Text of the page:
The Leather Flying Jacket – History of the A-1 Style Jacket

The A-1 leather flying jacket was conceived in 1922 and was standardised for use on November 7th 1927. The Type A-1 jacket was technically referred to as the A-1 Summer Flying Jacket. The jacket was also manufactured as Navy issue from November 1927 to 1931.

The A-1 leather flying jacket was non-standard after May 9th, 1931, being replaced by Type A-2 jackets in the U.S. Army Air Corps and by the G-1 in Navy service. The final procurement contract from the Air Corps was AN6501 in 1931. The A-1 could however still be found in limited use during WWII and was finally taken out of service on September 29th, 1944 after stocks were exhausted.

The Type A-1 has 5 central buttons for closure with 2 buttons for neck fastening. This was due to the fact that the zipper had not yet been invented. The knit collar, a variant of the baseball jacket type, was designed to secure snugly around the pilot’s neck and keep out the cold wind of the open style cockpit found on most aircraft of that era. Leather button-up collars can also be found on some A-1 spec jackets.

The original jacket was made from a variety of leathers depending upon military contract specifications. Some were made of fragile lambskin (South African Capeskin was specified in the 1926 contract), others from horsehide and some from goatskin. Originally, the A-1 specifications stipulated that the jacket be made from olive drab cape leather, however the few existing examples that can be found today are always a chestnut or russet-brown shade.

The jacket had a cotton lining with wool knitted cuffs and waistband. Earlier jackets had buttons at the base of the waistband whilst later jackets incorporated snaps. The pockets were often rather small in proportion to the jacket. On some jackets the pockets are high up on the chest, on others they sit closer to the waist. Sleeve seams show two common designs, one being a triple-stitched cut seam and another being a basic folded and top stitched seam.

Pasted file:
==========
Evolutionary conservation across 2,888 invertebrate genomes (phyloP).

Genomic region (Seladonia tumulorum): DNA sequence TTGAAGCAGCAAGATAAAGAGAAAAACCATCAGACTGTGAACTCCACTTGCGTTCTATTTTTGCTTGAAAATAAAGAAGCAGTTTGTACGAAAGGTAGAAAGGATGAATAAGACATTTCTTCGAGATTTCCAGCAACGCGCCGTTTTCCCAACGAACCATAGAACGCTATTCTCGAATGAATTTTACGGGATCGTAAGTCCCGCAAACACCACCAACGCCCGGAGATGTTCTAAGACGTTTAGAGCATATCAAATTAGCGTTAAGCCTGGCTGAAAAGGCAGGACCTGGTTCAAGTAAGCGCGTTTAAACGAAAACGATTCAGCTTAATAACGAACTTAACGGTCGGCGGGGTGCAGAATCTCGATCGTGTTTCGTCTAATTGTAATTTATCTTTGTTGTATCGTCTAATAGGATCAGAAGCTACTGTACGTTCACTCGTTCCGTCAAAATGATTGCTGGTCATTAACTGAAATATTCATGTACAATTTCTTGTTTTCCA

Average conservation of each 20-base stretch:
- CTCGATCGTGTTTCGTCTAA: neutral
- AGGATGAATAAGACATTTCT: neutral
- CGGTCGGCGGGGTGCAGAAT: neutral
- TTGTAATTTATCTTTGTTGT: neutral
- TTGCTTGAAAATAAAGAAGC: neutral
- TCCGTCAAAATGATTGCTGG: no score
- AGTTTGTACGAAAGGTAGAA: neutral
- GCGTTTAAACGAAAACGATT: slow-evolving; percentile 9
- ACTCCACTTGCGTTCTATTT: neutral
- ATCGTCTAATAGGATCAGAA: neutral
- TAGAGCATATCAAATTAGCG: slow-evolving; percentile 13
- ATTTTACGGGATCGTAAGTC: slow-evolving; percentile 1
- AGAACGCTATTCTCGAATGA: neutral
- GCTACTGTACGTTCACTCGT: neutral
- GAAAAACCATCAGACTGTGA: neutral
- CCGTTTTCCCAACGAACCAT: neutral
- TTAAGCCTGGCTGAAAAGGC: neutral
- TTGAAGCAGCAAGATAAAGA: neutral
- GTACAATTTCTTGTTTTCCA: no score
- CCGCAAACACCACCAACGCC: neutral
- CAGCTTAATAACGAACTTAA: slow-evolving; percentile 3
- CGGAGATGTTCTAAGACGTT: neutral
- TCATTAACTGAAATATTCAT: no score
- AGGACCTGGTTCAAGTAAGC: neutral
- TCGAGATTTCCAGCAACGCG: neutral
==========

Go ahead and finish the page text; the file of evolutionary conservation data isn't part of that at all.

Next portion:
The jacket is a close fitting style and photos show pilots in cold weather wearing their A-1′s under a long leather-flying coat. The A-1 was also the very first of the windcheater-type flying jackets, a design that was to set the basic outline for flying jacket styling to this day. The A1 is the predecessor to the better known A-2 and it is easy to see the resemblance in the design.

Aviation heroes, including Jimmy Doolittle, Ira Eaker, Carl Spaatz and Hollywood’s famous Motion Picture Stunt Pilots are just a few who wore the A-1 style or variations of it. High detail replicas, essentially historical reproductions, can cost anywhere from $800 to $1,200. Modern versions in hide can be purchased for around $400.

You may also like...